Paul Patterson.jpg
Paul L. Patterson December 27, 1952 February 1, 1956 Republican 12 + ​13
[note 4]
Elmo Smith.jpg
Elmo Smith February 1, 1956 January 14, 1957 Republican 13
Robert D. Holmes.jpg
Robert D. Holmes January 14, 1957 January 12, 1959 Democratic 13
Mark Hatfield – 1967.jpg
Mark Hatfield January 12, 1959 January 9, 1967 Republican 2
Tom McCall 2.jpg
Tom McCall January 9, 1967 January 13, 1975 Republican 2
Bob Straub.jpg
Robert W. Straub January 13, 1975 January 8, 1979 Democratic 1
Victor Atiyeh in 1986.jpg
Victor Atiyeh January 8, 1979 January 12, 1987 Republican 2
Neil Goldschmidt.jpg
Neil Goldschmidt January 12, 1987 January 14, 1991 Democratic 1
Governor Barbara Roberts.jpg
Barbara Roberts January 14, 1991 January 9, 1995 Democratic 1
Governor Kitzhaber.jpg
John Kitzhaber January 9, 1995 January 13, 2003 Democratic 2
Ted kulongoski.jpg
Ted Kulongoski January 13, 2003 January 10, 2011 Democratic 2
Governor Kitzhaber.jpg
John Kitzhaber January 10, 2011 February 18, 2015 Democratic 1 12
[note 6]
[note 7]
Kate Brown in 2017.jpg
Kate Brown February 18, 2015 Incumbent Democratic 1 12

Other high offices held

This is a table of congressional seats, other federal offices, and other governorships held by governors. All representatives and senators mentioned represented Oregon except where noted.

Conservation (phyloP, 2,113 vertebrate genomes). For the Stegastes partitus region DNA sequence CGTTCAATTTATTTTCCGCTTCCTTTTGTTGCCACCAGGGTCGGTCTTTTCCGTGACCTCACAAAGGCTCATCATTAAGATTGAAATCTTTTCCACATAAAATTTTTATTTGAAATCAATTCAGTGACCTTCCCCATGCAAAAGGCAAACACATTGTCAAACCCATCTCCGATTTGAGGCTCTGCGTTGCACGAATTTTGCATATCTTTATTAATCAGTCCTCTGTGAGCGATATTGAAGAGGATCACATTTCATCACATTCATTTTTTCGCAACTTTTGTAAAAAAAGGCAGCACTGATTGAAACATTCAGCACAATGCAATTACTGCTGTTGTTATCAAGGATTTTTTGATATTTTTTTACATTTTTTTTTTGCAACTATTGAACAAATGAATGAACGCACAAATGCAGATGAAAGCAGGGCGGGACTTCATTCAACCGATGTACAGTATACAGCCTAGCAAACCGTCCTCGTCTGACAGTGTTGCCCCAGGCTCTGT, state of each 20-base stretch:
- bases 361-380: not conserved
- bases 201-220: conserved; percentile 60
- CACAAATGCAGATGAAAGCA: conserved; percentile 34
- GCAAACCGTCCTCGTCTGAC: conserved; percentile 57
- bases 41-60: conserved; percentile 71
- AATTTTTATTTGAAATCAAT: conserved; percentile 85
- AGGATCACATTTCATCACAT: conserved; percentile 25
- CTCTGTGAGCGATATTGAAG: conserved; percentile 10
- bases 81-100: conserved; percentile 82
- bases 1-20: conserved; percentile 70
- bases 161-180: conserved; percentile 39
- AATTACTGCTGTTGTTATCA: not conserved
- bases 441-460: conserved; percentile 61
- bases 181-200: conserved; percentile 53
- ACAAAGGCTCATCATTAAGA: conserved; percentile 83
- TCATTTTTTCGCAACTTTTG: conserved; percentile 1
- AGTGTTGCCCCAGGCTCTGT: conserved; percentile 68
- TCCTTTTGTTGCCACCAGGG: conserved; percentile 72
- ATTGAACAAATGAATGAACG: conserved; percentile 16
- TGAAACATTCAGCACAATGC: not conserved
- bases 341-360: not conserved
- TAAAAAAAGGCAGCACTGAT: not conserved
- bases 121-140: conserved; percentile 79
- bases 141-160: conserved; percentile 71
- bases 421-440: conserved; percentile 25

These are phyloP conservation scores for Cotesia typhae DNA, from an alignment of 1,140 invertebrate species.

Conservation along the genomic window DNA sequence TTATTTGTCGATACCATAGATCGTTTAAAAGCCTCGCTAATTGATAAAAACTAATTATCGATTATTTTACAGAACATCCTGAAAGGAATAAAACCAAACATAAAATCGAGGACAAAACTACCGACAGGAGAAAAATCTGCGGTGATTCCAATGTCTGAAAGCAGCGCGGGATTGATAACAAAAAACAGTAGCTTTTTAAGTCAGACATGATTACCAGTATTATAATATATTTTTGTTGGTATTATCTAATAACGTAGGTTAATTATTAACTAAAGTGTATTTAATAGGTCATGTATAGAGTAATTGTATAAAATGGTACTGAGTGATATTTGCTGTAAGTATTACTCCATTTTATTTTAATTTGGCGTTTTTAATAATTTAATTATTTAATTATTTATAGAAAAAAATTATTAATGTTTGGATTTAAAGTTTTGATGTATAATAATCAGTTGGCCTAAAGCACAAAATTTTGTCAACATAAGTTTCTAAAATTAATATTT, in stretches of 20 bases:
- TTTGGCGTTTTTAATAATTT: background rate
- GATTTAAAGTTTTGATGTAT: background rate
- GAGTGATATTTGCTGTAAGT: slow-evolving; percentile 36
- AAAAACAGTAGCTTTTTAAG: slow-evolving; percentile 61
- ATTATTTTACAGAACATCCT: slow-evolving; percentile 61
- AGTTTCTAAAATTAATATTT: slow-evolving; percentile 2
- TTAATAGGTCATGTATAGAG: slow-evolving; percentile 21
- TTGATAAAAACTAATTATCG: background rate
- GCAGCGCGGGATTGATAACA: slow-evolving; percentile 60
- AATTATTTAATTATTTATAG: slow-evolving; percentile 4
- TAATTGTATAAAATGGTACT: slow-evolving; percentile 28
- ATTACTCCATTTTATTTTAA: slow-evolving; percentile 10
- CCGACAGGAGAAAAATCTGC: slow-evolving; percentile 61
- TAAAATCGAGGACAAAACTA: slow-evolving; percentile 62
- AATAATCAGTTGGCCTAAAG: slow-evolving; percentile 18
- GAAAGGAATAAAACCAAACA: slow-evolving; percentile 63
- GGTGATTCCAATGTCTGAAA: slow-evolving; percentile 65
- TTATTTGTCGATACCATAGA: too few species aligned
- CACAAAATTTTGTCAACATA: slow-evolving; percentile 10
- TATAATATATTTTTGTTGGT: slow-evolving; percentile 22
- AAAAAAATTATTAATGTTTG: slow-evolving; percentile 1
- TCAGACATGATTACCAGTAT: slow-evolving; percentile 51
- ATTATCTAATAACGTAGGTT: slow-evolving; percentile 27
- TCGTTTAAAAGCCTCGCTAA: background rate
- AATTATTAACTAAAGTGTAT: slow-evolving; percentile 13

Denotes those offices that the governor resigned to take.
Governor Gubernatorial term U.S. Congress Other offices held Source
House Senate
Joseph Lane 1848–1850
S Delegate to the U.S. House of Representatives from Oregon Territory [7]
John P. Gaines 1850–1853 U.S. Representative from Kentucky [8]
John W. Davis 1853–1854 U.S. Representative from Indiana; United States Commissioner to China [9]
John Whiteaker 1859–1862 H [10]
George L. Woods 1911–1915 Governor of Utah Territory [11]
La Fayette Grover 1866–1877 H S* [12]
William Paine Lord 1895–1899 United States Minister to Argentina [13]
George Chamberlain 1903–1909 S* [14]
Walter M. Pierce 1923–1927 H [15]
Charles H. Martin 1935–1939 H [16]
Douglas McKay 1949–1952 United States Secretary of the Interior* [17]
Mark Hatfield 1959–1967 S [18]
Neil Goldschmidt 1987–1991 United States Secretary of Transportation [19]

Living former governors of Oregon

As of December 2018, there are four former governors of Oregon who are currently living at this time, the oldest governor of Oregon being Barbara Roberts (served 1991–1995, born 1936). The most recent death of a former governor of Oregon and also the death of a former governor of Oregon who served most recently was of Victor Atiyeh, (served 1979–1987) on July 20, 2014.[20]

Governor Gubernatorial term Date of birth (and age)
Neil Goldschmidt 1987–1991 (1940-06-16) June 16, 1940 (age 78)
Barbara Roberts 1991–1995 (1936-12-21) December 21, 1936 (age 82)
John Kitzhaber 1995–2003
(1947-03-05) March 5, 1947 (age 72)
Ted Kulongoski 2003–2011 (1940-11-05) November 5, 1940 (age 78)